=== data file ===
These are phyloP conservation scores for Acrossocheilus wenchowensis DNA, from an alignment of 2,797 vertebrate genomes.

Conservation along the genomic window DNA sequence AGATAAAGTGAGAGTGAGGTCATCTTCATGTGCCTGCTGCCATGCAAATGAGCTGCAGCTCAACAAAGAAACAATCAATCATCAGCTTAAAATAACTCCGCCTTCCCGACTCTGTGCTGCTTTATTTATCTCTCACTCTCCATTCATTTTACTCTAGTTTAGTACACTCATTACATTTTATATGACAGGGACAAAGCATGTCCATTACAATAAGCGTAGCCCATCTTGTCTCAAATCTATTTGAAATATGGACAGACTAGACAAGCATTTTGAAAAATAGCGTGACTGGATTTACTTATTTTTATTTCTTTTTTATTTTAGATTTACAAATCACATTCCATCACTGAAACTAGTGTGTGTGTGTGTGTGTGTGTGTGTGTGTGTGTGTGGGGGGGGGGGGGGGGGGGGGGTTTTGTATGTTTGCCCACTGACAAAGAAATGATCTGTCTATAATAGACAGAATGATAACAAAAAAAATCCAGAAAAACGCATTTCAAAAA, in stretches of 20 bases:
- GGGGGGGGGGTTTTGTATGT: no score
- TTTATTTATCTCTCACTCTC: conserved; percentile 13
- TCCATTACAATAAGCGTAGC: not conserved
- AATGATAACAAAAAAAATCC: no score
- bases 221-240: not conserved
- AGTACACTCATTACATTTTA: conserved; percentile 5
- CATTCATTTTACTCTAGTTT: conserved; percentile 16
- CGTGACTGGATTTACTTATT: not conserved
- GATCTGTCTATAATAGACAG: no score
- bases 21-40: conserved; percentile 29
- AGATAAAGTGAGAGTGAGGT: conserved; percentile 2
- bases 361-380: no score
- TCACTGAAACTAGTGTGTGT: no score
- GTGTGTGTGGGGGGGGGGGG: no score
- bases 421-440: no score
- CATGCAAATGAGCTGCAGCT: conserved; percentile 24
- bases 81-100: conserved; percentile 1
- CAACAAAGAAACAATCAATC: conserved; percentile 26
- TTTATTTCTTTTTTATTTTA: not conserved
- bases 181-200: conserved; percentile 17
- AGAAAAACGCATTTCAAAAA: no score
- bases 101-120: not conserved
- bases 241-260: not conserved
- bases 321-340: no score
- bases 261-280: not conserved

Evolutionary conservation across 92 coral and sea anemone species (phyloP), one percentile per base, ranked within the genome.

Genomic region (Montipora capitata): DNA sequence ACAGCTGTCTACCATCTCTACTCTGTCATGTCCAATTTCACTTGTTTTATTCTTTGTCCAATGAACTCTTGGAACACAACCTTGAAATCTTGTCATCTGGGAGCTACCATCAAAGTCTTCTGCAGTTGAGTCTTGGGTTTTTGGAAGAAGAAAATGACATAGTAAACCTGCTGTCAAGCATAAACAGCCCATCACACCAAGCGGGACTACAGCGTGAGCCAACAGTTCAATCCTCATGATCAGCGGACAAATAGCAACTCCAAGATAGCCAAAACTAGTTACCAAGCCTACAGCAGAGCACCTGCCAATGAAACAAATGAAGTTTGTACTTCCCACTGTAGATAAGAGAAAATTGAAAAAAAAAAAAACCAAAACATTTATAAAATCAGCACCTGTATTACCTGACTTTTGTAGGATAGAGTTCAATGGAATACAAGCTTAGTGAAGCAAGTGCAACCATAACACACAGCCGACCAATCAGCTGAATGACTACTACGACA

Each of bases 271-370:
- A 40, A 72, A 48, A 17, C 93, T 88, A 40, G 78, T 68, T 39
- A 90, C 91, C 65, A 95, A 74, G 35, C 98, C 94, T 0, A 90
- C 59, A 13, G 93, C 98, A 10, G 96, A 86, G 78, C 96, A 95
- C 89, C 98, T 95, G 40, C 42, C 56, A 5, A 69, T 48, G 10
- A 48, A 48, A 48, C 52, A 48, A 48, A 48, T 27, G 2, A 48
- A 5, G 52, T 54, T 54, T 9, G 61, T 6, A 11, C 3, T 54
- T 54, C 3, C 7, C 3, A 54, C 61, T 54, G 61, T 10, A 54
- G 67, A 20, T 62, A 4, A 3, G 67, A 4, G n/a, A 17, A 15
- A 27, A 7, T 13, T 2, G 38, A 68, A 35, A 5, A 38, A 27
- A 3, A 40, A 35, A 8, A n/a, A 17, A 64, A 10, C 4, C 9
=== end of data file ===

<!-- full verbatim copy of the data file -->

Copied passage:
These are phyloP conservation scores for Acrossocheilus wenchowensis DNA, from an alignment of 2,797 vertebrate genomes.

Conservation along the genomic window DNA sequence AGATAAAGTGAGAGTGAGGTCATCTTCATGTGCCTGCTGCCATGCAAATGAGCTGCAGCTCAACAAAGAAACAATCAATCATCAGCTTAAAATAACTCCGCCTTCCCGACTCTGTGCTGCTTTATTTATCTCTCACTCTCCATTCATTTTACTCTAGTTTAGTACACTCATTACATTTTATATGACAGGGACAAAGCATGTCCATTACAATAAGCGTAGCCCATCTTGTCTCAAATCTATTTGAAATATGGACAGACTAGACAAGCATTTTGAAAAATAGCGTGACTGGATTTACTTATTTTTATTTCTTTTTTATTTTAGATTTACAAATCACATTCCATCACTGAAACTAGTGTGTGTGTGTGTGTGTGTGTGTGTGTGTGTGTGTGGGGGGGGGGGGGGGGGGGGGGTTTTGTATGTTTGCCCACTGACAAAGAAATGATCTGTCTATAATAGACAGAATGATAACAAAAAAAATCCAGAAAAACGCATTTCAAAAA, in stretches of 20 bases:
- GGGGGGGGGGTTTTGTATGT: no score
- TTTATTTATCTCTCACTCTC: conserved; percentile 13
- TCCATTACAATAAGCGTAGC: not conserved
- AATGATAACAAAAAAAATCC: no score
- bases 221-240: not conserved
- AGTACACTCATTACATTTTA: conserved; percentile 5
- CATTCATTTTACTCTAGTTT: conserved; percentile 16
- CGTGACTGGATTTACTTATT: not conserved
- GATCTGTCTATAATAGACAG: no score
- bases 21-40: conserved; percentile 29
- AGATAAAGTGAGAGTGAGGT: conserved; percentile 2
- bases 361-380: no score
- TCACTGAAACTAGTGTGTGT: no score
- GTGTGTGTGGGGGGGGGGGG: no score
- bases 421-440: no score
- CATGCAAATGAGCTGCAGCT: conserved; percentile 24
- bases 81-100: conserved; percentile 1
- CAACAAAGAAACAATCAATC: conserved; percentile 26
- TTTATTTCTTTTTTATTTTA: not conserved
- bases 181-200: conserved; percentile 17
- AGAAAAACGCATTTCAAAAA: no score
- bases 101-120: not conserved
- bases 241-260: not conserved
- bases 321-340: no score
- bases 261-280: not conserved

Evolutionary conservation across 92 coral and sea anemone species (phyloP), one percentile per base, ranked within the genome.

Genomic region (Montipora capitata): DNA sequence ACAGCTGTCTACCATCTCTACTCTGTCATGTCCAATTTCACTTGTTTTATTCTTTGTCCAATGAACTCTTGGAACACAACCTTGAAATCTTGTCATCTGGGAGCTACCATCAAAGTCTTCTGCAGTTGAGTCTTGGGTTTTTGGAAGAAGAAAATGACATAGTAAACCTGCTGTCAAGCATAAACAGCCCATCACACCAAGCGGGACTACAGCGTGAGCCAACAGTTCAATCCTCATGATCAGCGGACAAATAGCAACTCCAAGATAGCCAAAACTAGTTACCAAGCCTACAGCAGAGCACCTGCCAATGAAACAAATGAAGTTTGTACTTCCCACTGTAGATAAGAGAAAATTGAAAAAAAAAAAAACCAAAACATTTATAAAATCAGCACCTGTATTACCTGACTTTTGTAGGATAGAGTTCAATGGAATACAAGCTTAGTGAAGCAAGTGCAACCATAACACACAGCCGACCAATCAGCTGAATGACTACTACGACA

Each of bases 271-370:
- A 40, A 72, A 48, A 17, C 93, T 88, A 40, G 78, T 68, T 39
- A 90, C 91, C 65, A 95, A 74, G 35, C 98, C 94, T 0, A 90
- C 59, A 13, G 93, C 98, A 10, G 96, A 86, G 78, C 96, A 95
- C 89, C 98, T 95, G 40, C 42, C 56, A 5, A 69, T 48, G 10
- A 48, A 48, A 48, C 52, A 48, A 48, A 48, T 27, G 2, A 48
- A 5, G 52, T 54, T 54, T 9, G 61, T 6, A 11, C 3, T 54
- T 54, C 3, C 7, C 3, A 54, C 61, T 54, G 61, T 10, A 54
- G 67, A 20, T 62, A 4, A 3, G 67, A 4, G n/a, A 17, A 15
- A 27, A 7, T 13, T 2, G 38, A 68, A 35, A 5, A 38, A 27
- A 3, A 40, A 35, A 8, A n/a, A 17, A 64, A 10, C 4, C 9